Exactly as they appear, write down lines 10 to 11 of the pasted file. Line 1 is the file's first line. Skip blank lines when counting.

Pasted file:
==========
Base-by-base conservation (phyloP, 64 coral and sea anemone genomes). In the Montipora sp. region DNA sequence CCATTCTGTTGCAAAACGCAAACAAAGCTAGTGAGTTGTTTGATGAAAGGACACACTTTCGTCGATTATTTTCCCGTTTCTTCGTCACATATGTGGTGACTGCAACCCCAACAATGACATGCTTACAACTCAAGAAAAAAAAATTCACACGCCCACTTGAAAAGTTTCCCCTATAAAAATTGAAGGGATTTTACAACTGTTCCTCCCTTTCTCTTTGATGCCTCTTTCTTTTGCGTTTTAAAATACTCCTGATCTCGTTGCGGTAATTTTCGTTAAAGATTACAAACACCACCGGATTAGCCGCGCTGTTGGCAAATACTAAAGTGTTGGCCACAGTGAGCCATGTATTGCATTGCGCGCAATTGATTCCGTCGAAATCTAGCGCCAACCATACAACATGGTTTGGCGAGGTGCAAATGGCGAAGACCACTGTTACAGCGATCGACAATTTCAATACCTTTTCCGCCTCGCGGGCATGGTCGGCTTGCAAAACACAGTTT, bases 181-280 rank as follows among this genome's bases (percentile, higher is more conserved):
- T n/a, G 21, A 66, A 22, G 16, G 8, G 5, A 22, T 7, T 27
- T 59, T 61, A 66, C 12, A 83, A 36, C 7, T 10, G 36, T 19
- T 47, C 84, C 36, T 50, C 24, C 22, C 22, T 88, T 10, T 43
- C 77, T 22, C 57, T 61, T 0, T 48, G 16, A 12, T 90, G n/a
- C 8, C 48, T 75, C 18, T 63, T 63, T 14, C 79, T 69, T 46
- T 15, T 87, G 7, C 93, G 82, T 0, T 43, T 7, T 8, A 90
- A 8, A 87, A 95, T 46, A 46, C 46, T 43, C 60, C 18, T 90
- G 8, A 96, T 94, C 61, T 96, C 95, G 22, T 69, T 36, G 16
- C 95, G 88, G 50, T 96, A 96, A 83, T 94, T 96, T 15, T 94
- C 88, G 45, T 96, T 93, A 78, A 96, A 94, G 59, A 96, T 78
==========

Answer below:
- C 95, G 88, G 50, T 96, A 96, A 83, T 94, T 96, T 15, T 94
- C 88, G 45, T 96, T 93, A 78, A 96, A 94, G 59, A 96, T 78